So, Troubador Wembley Park Theatre and the team behind Sleepless, A Musical Romance are to be thanked for reminding us of the sheer exhilaration of live theatre. It’s also great to see a long list of staff and creatives back at work, after a period that so endangered the livelihoods of theatre staff and freelancers.
But what of the show itself? Well, it doesn't set your pulse racing, but it's serviceable.
Sleepless, A Musical Romance adapts to the stage the much-loved 90s film Sleepless in Seattle, itself based on Norah Ephron’s classic love story.
In the unlikely event you’re unfamiliar with the plot, here are its broad outlines:
A young widowed architect called Sam moves to Seattle with his 10-year-old son, Jonah. In an attempt to help his father find happiness, Jonah phones a radio agony aunt. Sam breaks into the call, but finds himself opening up about his insomnia and depression – and soon listeners all around the country are falling in love with the sleepless man in Seattle.
To Baltimore journalist Annie this has all the makings of a good feature, but before long she becomes part of the story. With a little help from Jonah, Sam and Annie finally find each other.
Michael Burdette’s book moves the story seamlessly between scenes, aided by Morgan Large’s superb set: a versatile box that rotates to provide various settings, from Sam’s houseboat to Annie’s home, standing against the silhouetted skylines of Seattle, Baltimore and finally New York, which are gloriously depicted in Ian William Galloway’s video projections.
Robert Scott’s music, played live by a 12-piece jazz orchestra tucked away out of sight under the direction of Chris Walker, is pleasant, if entirely unmemorable. The same goes for Brendan Cull’s lyrics.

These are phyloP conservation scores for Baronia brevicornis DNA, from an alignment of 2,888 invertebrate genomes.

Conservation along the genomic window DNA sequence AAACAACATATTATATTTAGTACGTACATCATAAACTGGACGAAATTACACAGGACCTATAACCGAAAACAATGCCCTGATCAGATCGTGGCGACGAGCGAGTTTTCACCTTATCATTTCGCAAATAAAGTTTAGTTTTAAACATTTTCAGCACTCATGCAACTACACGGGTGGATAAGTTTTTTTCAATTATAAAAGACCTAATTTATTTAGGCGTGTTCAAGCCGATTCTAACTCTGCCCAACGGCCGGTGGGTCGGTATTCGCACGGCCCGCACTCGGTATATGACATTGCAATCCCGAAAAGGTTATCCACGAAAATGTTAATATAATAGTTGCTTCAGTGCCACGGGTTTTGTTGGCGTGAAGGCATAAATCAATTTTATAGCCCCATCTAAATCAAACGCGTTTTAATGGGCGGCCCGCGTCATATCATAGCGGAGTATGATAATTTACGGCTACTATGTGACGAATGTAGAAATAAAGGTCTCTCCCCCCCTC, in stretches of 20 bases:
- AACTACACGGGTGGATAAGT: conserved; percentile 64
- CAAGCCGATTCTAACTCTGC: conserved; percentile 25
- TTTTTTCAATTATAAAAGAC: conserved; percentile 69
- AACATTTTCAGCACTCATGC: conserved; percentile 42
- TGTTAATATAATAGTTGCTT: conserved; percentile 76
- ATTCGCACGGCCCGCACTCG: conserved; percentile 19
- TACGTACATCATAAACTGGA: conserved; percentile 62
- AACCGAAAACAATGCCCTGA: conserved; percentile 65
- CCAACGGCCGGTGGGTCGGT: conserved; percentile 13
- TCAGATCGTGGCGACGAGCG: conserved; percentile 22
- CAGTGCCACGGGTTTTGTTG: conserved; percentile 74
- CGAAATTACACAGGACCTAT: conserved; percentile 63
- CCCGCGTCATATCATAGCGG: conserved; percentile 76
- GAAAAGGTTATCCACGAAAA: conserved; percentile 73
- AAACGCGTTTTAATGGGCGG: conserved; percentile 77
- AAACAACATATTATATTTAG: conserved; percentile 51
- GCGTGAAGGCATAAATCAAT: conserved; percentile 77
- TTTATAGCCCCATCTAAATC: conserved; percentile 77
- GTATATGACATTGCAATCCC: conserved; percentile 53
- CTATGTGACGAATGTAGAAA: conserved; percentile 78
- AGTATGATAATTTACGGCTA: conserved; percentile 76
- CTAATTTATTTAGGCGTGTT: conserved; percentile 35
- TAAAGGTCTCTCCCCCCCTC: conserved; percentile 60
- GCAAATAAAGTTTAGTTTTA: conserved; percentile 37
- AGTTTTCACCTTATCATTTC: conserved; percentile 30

The two leads, Jay McGuiness as Sam and Kimberley Walsh as Annie, are competent enough and can hold a tune, as befits former members of successful pop groups; but neither has the charisma or the killer voice required of musical actors, the kind that punches you in the gut and holds your attention.
On press night the real stars of the show were Jobe Hart as Jonah (one of four budding actors who will alternate in the role), who already has an impressive performance CV for one so young, and the veteran Cory English as Sam’s vaguely roué friend, Rob. Hart’s talent fizzes, making his every scene compelling, particularly his long comic duet with English early in Act II, when Sleepless first really comes alive.
Plaudits, too, to a small but totally committed ensemble.
In short, Sleepless, A Musical Romance is a start, and the mere fact that it’s there is cause for celebration in our Covid-afflicted times.
|What||Review: Sleepless, A Musical Romance|
|Where||Troubadour Wembley Park Theatre, Fulton Rd, Wembley, HA9 8TS | MAP|
|Nearest tube||Wembley Park (underground)|
25 Aug 20 – 27 Sep 20, 19:45 (exc 1 Sept at 19:00). Sat & Sun mats at 15:00. No performance Mondays. Dur.: 2 hours inc one interval
|Price||£15 - £45|
|Website||Click here to book now|